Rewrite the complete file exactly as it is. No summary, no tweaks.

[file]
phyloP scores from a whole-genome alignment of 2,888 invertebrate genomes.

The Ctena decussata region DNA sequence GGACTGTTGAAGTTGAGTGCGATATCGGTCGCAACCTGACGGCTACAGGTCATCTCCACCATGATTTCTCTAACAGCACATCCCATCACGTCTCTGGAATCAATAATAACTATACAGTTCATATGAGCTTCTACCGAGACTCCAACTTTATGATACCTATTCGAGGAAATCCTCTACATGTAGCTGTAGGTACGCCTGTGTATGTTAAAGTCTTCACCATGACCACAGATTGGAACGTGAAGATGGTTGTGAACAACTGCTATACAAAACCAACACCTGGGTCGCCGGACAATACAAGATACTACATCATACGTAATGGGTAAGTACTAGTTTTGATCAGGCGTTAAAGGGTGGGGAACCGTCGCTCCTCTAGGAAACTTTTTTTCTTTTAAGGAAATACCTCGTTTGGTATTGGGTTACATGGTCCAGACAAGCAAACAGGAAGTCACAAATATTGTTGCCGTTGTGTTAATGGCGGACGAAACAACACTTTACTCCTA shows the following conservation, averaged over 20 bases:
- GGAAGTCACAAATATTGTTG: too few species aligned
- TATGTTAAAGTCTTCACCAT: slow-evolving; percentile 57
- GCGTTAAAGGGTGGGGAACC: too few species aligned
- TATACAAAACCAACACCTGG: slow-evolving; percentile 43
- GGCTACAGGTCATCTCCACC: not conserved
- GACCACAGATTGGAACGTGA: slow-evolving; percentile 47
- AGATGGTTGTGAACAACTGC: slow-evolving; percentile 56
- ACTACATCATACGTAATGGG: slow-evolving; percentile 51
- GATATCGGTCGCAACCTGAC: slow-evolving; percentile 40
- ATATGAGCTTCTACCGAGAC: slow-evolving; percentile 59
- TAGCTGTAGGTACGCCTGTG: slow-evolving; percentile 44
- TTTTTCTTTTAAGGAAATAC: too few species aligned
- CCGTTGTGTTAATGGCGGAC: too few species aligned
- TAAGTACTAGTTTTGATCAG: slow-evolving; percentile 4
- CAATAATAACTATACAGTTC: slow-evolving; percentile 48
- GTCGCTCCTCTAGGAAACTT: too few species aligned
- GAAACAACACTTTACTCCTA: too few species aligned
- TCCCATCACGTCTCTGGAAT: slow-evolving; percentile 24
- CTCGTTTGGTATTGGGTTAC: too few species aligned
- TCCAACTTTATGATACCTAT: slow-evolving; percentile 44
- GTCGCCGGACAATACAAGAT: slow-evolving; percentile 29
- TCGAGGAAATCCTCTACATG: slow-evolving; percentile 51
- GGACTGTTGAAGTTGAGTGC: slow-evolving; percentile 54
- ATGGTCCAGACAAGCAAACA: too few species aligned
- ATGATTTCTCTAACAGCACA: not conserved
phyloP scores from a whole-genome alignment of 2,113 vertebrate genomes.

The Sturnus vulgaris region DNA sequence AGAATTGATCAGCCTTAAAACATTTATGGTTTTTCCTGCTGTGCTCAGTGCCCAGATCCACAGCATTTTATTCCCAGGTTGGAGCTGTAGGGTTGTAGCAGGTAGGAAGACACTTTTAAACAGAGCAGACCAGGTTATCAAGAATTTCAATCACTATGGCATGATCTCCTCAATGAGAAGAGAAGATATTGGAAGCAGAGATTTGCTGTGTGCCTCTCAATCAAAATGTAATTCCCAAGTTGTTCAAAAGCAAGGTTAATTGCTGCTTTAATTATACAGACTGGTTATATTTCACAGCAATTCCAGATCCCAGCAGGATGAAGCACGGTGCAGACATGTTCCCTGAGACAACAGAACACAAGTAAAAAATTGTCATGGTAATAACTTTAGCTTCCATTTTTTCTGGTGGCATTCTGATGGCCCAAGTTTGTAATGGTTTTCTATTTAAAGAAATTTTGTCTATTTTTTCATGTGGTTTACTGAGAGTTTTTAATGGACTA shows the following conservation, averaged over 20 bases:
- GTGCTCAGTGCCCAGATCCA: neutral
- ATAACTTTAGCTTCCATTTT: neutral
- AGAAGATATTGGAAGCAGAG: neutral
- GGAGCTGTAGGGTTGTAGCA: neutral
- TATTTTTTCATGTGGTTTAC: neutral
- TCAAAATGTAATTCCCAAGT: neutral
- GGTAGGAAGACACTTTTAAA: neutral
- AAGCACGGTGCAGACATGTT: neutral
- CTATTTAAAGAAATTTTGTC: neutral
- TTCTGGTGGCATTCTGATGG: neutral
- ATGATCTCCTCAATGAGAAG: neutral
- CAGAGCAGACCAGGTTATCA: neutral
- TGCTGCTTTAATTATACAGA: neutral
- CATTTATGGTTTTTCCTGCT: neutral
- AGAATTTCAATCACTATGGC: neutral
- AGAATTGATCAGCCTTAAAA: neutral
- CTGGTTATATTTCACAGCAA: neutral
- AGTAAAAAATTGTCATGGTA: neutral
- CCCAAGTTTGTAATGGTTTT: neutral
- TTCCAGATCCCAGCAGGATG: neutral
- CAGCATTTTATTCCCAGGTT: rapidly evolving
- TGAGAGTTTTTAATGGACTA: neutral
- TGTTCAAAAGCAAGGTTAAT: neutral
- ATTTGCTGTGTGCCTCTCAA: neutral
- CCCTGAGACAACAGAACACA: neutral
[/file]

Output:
phyloP scores from a whole-genome alignment of 2,888 invertebrate genomes.

The Ctena decussata region DNA sequence GGACTGTTGAAGTTGAGTGCGATATCGGTCGCAACCTGACGGCTACAGGTCATCTCCACCATGATTTCTCTAACAGCACATCCCATCACGTCTCTGGAATCAATAATAACTATACAGTTCATATGAGCTTCTACCGAGACTCCAACTTTATGATACCTATTCGAGGAAATCCTCTACATGTAGCTGTAGGTACGCCTGTGTATGTTAAAGTCTTCACCATGACCACAGATTGGAACGTGAAGATGGTTGTGAACAACTGCTATACAAAACCAACACCTGGGTCGCCGGACAATACAAGATACTACATCATACGTAATGGGTAAGTACTAGTTTTGATCAGGCGTTAAAGGGTGGGGAACCGTCGCTCCTCTAGGAAACTTTTTTTCTTTTAAGGAAATACCTCGTTTGGTATTGGGTTACATGGTCCAGACAAGCAAACAGGAAGTCACAAATATTGTTGCCGTTGTGTTAATGGCGGACGAAACAACACTTTACTCCTA shows the following conservation, averaged over 20 bases:
- GGAAGTCACAAATATTGTTG: too few species aligned
- TATGTTAAAGTCTTCACCAT: slow-evolving; percentile 57
- GCGTTAAAGGGTGGGGAACC: too few species aligned
- TATACAAAACCAACACCTGG: slow-evolving; percentile 43
- GGCTACAGGTCATCTCCACC: not conserved
- GACCACAGATTGGAACGTGA: slow-evolving; percentile 47
- AGATGGTTGTGAACAACTGC: slow-evolving; percentile 56
- ACTACATCATACGTAATGGG: slow-evolving; percentile 51
- GATATCGGTCGCAACCTGAC: slow-evolving; percentile 40
- ATATGAGCTTCTACCGAGAC: slow-evolving; percentile 59
- TAGCTGTAGGTACGCCTGTG: slow-evolving; percentile 44
- TTTTTCTTTTAAGGAAATAC: too few species aligned
- CCGTTGTGTTAATGGCGGAC: too few species aligned
- TAAGTACTAGTTTTGATCAG: slow-evolving; percentile 4
- CAATAATAACTATACAGTTC: slow-evolving; percentile 48
- GTCGCTCCTCTAGGAAACTT: too few species aligned
- GAAACAACACTTTACTCCTA: too few species aligned
- TCCCATCACGTCTCTGGAAT: slow-evolving; percentile 24
- CTCGTTTGGTATTGGGTTAC: too few species aligned
- TCCAACTTTATGATACCTAT: slow-evolving; percentile 44
- GTCGCCGGACAATACAAGAT: slow-evolving; percentile 29
- TCGAGGAAATCCTCTACATG: slow-evolving; percentile 51
- GGACTGTTGAAGTTGAGTGC: slow-evolving; percentile 54
- ATGGTCCAGACAAGCAAACA: too few species aligned
- ATGATTTCTCTAACAGCACA: not conserved
phyloP scores from a whole-genome alignment of 2,113 vertebrate genomes.

The Sturnus vulgaris region DNA sequence AGAATTGATCAGCCTTAAAACATTTATGGTTTTTCCTGCTGTGCTCAGTGCCCAGATCCACAGCATTTTATTCCCAGGTTGGAGCTGTAGGGTTGTAGCAGGTAGGAAGACACTTTTAAACAGAGCAGACCAGGTTATCAAGAATTTCAATCACTATGGCATGATCTCCTCAATGAGAAGAGAAGATATTGGAAGCAGAGATTTGCTGTGTGCCTCTCAATCAAAATGTAATTCCCAAGTTGTTCAAAAGCAAGGTTAATTGCTGCTTTAATTATACAGACTGGTTATATTTCACAGCAATTCCAGATCCCAGCAGGATGAAGCACGGTGCAGACATGTTCCCTGAGACAACAGAACACAAGTAAAAAATTGTCATGGTAATAACTTTAGCTTCCATTTTTTCTGGTGGCATTCTGATGGCCCAAGTTTGTAATGGTTTTCTATTTAAAGAAATTTTGTCTATTTTTTCATGTGGTTTACTGAGAGTTTTTAATGGACTA shows the following conservation, averaged over 20 bases:
- GTGCTCAGTGCCCAGATCCA: neutral
- ATAACTTTAGCTTCCATTTT: neutral
- AGAAGATATTGGAAGCAGAG: neutral
- GGAGCTGTAGGGTTGTAGCA: neutral
- TATTTTTTCATGTGGTTTAC: neutral
- TCAAAATGTAATTCCCAAGT: neutral
- GGTAGGAAGACACTTTTAAA: neutral
- AAGCACGGTGCAGACATGTT: neutral
- CTATTTAAAGAAATTTTGTC: neutral
- TTCTGGTGGCATTCTGATGG: neutral
- ATGATCTCCTCAATGAGAAG: neutral
- CAGAGCAGACCAGGTTATCA: neutral
- TGCTGCTTTAATTATACAGA: neutral
- CATTTATGGTTTTTCCTGCT: neutral
- AGAATTTCAATCACTATGGC: neutral
- AGAATTGATCAGCCTTAAAA: neutral
- CTGGTTATATTTCACAGCAA: neutral
- AGTAAAAAATTGTCATGGTA: neutral
- CCCAAGTTTGTAATGGTTTT: neutral
- TTCCAGATCCCAGCAGGATG: neutral
- CAGCATTTTATTCCCAGGTT: rapidly evolving
- TGAGAGTTTTTAATGGACTA: neutral
- TGTTCAAAAGCAAGGTTAAT: neutral
- ATTTGCTGTGTGCCTCTCAA: neutral
- CCCTGAGACAACAGAACACA: neutral